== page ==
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Consider the Dyson series of the $S$-matrix of Quantum Electrodynamics. The second term in this series predicts non-zero probability amplitudes of observing photons that are off-shell.

For an incoming state of a positron and an electron, the second term of the series gives a non-zero amplitude that the final product is an off-shell photon.

So why don't we observe these photons? Is it simply because Einstein's energy relation forbids their existence? But then that means the probability of observing them is 0, which contradicts the non-zero probability predicted by theory. If you simply set it to zero in an ad-hoc manner, then the other probabilities wouldn't add to 1.

Edit I mean the operator $$A_{\mu}^-(x) \psi^ {'+} (x)\gamma ^{\mu} \psi^+ (x) $$

$\psi ^{'}$ means the spinor adjoint. This term is part of the Dyson series. It's been normal ordered using Wick's theorem. This creates off-shell photons when operated on $|e^+e^-\rangle$, and just leaves them there! The off-shell photons are the final products of this operator.

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    $\begingroup$ I don't know what you're talking about - the S-matrix is something you sandwich between an input and an output state and your space of output states should not contain "an offshell photon" to begin with. Please be more explicit what term you think represents this off-shell amplitude. $\endgroup$
    – ACuriousMind
    Jul 6 at 8:07
  • $\begingroup$ @ACuriousMind But it's the operator that I wrote that's producing the off-sheell state when operated on $|e^+ e^-\rangle$. Since this operator is part of the S-matrix expansion, that means that the S matrix produces off-shell states. The two annihilation operators make it a vaccuum, and then the A at the left produces photons. Good so far. But conservation of four-momentum demands that the photon produced must be off-shell, because the total momentum of the incoming particles does not fulfill the energy-momentum relation of a real photon. $\endgroup$
    – Ryder Rude
    Jul 6 at 8:16

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Virtual photons are not real photons - they exist only in theory / perturbation expansions. In terms of the usual perturbation theory, they are energetically inaccessible intermediate states that we sum over to calculate real quantities.

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    $\begingroup$ I specifically asked about the second term of the Dyson series (the one after identity). There, they exist as a final product of experiments, rather than something in between. $\endgroup$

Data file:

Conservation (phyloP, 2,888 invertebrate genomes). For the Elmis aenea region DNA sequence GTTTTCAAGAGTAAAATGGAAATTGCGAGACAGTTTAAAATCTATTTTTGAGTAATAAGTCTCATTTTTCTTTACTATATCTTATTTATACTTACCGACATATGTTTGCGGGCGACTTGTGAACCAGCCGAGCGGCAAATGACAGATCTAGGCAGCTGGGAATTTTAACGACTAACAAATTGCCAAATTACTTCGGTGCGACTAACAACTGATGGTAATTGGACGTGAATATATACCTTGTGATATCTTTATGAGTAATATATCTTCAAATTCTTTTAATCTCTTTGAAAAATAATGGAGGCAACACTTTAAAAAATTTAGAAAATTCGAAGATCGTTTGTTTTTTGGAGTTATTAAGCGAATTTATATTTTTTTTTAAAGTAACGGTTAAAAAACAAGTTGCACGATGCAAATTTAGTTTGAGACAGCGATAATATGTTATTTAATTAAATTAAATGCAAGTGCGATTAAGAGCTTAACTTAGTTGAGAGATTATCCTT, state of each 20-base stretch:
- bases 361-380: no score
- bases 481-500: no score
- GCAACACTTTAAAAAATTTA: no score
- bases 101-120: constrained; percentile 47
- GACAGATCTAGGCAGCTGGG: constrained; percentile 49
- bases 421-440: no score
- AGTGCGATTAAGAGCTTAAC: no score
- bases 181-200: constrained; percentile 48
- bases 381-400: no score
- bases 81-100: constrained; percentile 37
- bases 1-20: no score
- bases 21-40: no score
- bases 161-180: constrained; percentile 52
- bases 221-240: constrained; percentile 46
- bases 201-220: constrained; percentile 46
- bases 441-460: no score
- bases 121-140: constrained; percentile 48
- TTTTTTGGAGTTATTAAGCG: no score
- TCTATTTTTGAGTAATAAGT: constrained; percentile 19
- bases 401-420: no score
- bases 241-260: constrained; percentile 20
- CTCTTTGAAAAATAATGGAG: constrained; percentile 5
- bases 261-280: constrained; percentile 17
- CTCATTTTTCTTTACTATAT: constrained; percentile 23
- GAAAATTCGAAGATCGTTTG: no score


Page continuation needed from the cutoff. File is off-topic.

– Ryder Rude
    Jul 6 at 7:40
  • $\begingroup$ @RyderRude please spell it explicitly - there are many S-matrices and expansions, some for systems with no photons at all - it is not clear what you are talking about. $\endgroup$ Jul 6 at 7:44
  • $\begingroup$ @RyderRude also, though the matrix element is non-zero, they are still off-shell - just like the intermediate states in the usual PT. $\endgroup$ Jul 6 at 7:45
  • $\begingroup$ Please read the edit $\endgroup$
    – Ryder Rude
    Jul 6 at 8:01
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    $\begingroup$ I got it. The delta function is 0 for any photon state that's part of the Fock space. pathetic mistake. Thanks. $\endgroup$
    – Ryder Rude
    Jul 6 at 8:35
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Virtual photons by definition are not observes.

When you set up a scattering problem, you first decide on initial and final states. The photons in the initial\final states are called "real photons", and they are on-shell.

When you calculate the probability you can expand in a perturbation series which includes amplitudes with virtual particles. But- all of these diagrams have the same initial and final states, and therefore all of them agree that the initial and final particles are real (on-shell).

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